Last Thursday the Audit Bureau of Circulations released its latest round of circulation figures – figures which showed that nearly all of the publications in the Fairfax stable have gone up, while nearly all the News Ltd papers’ circulation have slipped.

Saturday’s Age dubbed itself “Australia’s fastest growing newspaper”, The Sunday Age circulation boasted it has hit an “all-time high”, Saturday’s SMH also devoted space to smirking, and the Sun Herald was over the moon about its 0.5% circ increase while sales of rival The Sunday Tele had its “biggest fall in a decade.”

So what’s going on? Does this mean that Australian readers have selectively avoided News Ltd newspapers while just reading more Fairfax papers?

News Limited Circulation Director Mark Webster says that the 4.3% drop at The Sunday Tele was due to massive giveaways of the Sun Herald.

“We have been keeping track of huge numbers of Sun Heralds being given away every Saturday night in Greater Union cinemas all over the Sydney metro area,” Webster told Crikey this morning. “This excessive giveaway tactic has clearly damaged the sale of The Sunday Telegraph as consumers who are given a free copy after a movie late on a Saturday night are less inclined to make a trip to the newsagent the following morning to buy one or both Sunday newspapers.”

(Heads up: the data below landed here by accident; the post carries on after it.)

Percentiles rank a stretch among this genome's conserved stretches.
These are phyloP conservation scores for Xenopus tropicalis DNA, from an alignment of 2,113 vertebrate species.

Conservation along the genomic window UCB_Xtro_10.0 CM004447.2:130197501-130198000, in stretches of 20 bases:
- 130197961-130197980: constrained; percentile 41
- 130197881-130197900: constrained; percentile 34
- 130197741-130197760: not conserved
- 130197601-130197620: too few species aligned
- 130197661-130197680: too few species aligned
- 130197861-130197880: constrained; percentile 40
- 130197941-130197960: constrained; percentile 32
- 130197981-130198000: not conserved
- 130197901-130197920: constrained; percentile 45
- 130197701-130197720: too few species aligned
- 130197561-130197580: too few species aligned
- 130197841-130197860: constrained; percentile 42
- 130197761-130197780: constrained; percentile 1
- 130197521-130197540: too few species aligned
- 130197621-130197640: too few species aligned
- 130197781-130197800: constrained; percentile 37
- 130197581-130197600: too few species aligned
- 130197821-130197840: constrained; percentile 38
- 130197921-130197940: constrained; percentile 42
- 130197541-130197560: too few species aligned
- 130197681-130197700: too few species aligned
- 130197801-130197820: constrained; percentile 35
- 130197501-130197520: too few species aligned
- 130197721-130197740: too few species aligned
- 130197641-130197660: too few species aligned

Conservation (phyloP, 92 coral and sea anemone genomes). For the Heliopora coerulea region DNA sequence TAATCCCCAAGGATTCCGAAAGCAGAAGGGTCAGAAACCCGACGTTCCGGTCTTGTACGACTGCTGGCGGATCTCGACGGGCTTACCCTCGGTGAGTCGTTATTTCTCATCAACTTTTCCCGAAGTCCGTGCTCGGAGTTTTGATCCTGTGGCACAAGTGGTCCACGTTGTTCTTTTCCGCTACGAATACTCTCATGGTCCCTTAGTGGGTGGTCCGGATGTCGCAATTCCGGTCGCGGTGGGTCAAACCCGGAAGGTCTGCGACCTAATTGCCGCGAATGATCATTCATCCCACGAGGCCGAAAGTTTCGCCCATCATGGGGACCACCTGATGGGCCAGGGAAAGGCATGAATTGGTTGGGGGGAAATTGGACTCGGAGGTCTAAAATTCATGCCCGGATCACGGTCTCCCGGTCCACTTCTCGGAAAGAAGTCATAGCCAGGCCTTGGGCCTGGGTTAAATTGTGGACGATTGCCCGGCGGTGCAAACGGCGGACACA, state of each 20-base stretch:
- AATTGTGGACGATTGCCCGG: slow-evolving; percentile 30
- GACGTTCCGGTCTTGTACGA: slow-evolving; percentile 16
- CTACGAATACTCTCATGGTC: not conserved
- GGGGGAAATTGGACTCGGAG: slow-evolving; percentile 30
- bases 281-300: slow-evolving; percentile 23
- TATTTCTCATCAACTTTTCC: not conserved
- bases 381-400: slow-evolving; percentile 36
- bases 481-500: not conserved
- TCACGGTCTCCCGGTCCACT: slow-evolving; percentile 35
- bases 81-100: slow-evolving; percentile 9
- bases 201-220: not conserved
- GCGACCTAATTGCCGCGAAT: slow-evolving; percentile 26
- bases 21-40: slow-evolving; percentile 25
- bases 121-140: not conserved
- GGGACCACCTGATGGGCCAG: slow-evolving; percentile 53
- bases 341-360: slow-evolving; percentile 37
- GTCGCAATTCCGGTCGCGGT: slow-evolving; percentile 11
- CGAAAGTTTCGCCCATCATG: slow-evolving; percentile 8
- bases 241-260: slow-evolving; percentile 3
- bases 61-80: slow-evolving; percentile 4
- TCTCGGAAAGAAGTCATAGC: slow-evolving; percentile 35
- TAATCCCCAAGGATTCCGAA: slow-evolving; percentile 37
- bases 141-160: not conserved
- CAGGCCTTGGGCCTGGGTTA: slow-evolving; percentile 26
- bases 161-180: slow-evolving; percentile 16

“Noting The Sun Herald‘s sale has only increased by 2548 copies using this tactic, the giveaways are possibly damaging their normal retail sale, and not just the sale of The Sunday Telegraph. If 20,000 free copies are given away every Saturday night, this would represent 3.8% of The Sun Herald’s sale. This is clearly not within the spirit of product sampling.”

“I’d like to say that all publishers are entitled to sample their newspapers at special events, but systematic and substantial weekly free giveaways at Greater Union Cinemas, Fitness First Gyms, Taronga Zoo, car service centres, museums etc is not good for our industry,” says Webster.

The ABC’s new rules, to come into effect on 1 July will retain the 1% cap on promotional copies in audited figures, but for the first time will disclose the total number of papers given away – including to schools, universities, hotels and airlines.

Meanwhile, the Fairfax Up, News DOWN story remains more of a mystery than a trend.